As has been widely reported in the national and international press, on 27 June 2017, Google was fined a record €2.42bn by the European Commission for abusing its dominant position as a search engine to the benefit of its own comparison shopping service (a separate market in which Google is not dominant). What does this mean for rivals and consumers and how far-reaching is the decision?

Under UK and European law, it is not illegal to hold a dominant position in the market. However, companies in such a position have a special responsibility not to allow their conduct to distort competition either in the market in which they are dominant or in separate markets.

Comparison shopping allows consumers to compare the products and prices of mainstream retailers, online platforms (such as eBay and Amazon) and re-sellers. Retailers pay to list their products on a comparison shopping platform, either by a flat fee or on a 'per click' basis. Comparison shopping services rely on traffic to be competitive: more traffic generates more revenue and attracts more retailers; more retailers in turn generate more traffic.

The European Commission found that when a Google search is carried out, the results appear ranked by relevance by applying generic algorithms. However, Google Shopping is not subject to those algorithms, meaning the service generally features at (or near) the top of the search results, often as consumer-friendly images. Further, Google's algorithms include criteria which demote rival comparison shopping sites generally off the first page of search results, or beyond. The result is that consumers very rarely see rival comparison shopping services in Google search results. The European Commission has ruled such practice to be anticompetitive and illegal.

Google has been ordered to end its abusive conduct within 90 days. In practice, this should mean that other shopping comparison sites will feature as high in search results as Google Shopping. Comparison shopping sites may start to lower prices or offer deals to entice retailers and generate traffic, to the benefit or retailers who may also have more bargaining power against Google and others.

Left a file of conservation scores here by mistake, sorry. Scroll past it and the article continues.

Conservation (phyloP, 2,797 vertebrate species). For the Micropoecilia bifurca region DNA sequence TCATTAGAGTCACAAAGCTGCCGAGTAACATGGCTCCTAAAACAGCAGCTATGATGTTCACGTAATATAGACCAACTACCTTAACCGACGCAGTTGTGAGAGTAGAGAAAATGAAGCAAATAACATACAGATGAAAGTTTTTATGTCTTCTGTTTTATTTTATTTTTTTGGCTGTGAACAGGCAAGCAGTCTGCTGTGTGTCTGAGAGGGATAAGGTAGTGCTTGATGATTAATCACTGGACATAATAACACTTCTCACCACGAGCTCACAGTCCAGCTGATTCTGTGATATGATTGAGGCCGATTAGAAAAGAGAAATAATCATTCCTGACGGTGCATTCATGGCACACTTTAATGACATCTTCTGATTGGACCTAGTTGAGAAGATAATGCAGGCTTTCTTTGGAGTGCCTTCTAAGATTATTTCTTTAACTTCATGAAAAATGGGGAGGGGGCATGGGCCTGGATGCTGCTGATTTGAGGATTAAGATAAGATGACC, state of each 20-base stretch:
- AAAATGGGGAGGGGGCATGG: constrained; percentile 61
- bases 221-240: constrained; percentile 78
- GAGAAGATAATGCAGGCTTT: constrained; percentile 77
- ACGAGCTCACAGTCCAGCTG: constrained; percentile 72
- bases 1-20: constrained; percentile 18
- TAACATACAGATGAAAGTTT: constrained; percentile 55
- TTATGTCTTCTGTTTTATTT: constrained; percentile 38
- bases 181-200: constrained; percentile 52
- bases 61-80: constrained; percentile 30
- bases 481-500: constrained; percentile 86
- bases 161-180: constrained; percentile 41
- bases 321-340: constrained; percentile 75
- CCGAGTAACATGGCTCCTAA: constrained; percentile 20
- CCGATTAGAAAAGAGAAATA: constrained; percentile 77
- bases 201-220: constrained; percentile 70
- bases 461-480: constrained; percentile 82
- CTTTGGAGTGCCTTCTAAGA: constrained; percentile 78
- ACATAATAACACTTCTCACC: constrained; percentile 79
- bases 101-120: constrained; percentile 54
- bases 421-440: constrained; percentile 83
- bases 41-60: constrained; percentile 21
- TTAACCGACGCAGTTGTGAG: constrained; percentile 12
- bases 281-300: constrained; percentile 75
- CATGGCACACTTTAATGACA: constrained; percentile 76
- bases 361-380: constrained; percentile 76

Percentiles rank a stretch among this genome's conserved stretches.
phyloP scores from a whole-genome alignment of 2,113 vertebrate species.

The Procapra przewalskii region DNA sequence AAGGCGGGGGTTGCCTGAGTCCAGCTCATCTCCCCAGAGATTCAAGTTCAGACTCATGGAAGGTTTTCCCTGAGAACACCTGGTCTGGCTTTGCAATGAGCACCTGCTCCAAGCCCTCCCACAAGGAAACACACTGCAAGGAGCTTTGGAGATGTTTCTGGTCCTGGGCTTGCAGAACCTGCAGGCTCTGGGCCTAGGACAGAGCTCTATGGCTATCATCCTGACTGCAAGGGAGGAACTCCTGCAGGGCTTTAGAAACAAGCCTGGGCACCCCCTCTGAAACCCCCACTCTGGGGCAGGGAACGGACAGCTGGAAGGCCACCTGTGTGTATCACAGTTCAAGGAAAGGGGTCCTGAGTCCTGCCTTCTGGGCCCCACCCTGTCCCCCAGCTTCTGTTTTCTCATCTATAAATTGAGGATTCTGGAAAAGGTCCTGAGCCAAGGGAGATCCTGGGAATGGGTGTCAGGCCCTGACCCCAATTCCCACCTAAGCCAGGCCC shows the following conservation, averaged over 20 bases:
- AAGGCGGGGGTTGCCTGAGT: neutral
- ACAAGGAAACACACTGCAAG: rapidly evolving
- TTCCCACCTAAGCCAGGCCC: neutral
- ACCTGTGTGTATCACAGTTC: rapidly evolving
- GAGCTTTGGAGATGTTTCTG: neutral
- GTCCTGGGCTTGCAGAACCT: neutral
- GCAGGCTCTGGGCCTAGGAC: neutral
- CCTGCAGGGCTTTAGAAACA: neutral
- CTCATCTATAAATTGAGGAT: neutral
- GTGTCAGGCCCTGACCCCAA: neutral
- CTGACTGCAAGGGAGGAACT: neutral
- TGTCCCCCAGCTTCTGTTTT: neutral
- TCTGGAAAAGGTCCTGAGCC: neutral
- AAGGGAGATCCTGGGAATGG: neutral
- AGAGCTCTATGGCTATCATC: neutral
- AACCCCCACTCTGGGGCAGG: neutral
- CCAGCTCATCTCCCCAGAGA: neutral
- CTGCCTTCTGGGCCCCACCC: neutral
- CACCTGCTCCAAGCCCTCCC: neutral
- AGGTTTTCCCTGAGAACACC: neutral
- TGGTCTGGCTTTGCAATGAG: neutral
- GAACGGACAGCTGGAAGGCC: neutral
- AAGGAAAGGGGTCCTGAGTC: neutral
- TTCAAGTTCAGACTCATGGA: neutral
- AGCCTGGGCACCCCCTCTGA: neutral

So far, there is nothing to suggest that Google's abuse of dominance led to increased prices for retailers using its comparison shopping service, or that retailers have suffered any recoverable loss. However, others in the comparison shopping market are likely to have seen their traffic – therefore their revenue – drop as a result of Google's conduct and are likely to have claims against Google for losses suffered. On the back of the Commission ruling, Google's comparison shopping competitors would not need to establish liability but would be entitled to damages if (i) a demonstrable link can be established between loss of revenue and Google's conduct, and (ii) that loss can be quantified. The process of claiming follow-on damages has been made more straightforward by the EU Competition Damages Directive, implemented in the UK on 9 March 2017 (find out more about the Damages Directive in our briefing paper).

The decision relates only to the comparison shopping market, but may have further reaching effects on Google's approach to its comparison services which, by the same logic, may also be considered anti-competitive.

Google has said it will appeal the decision.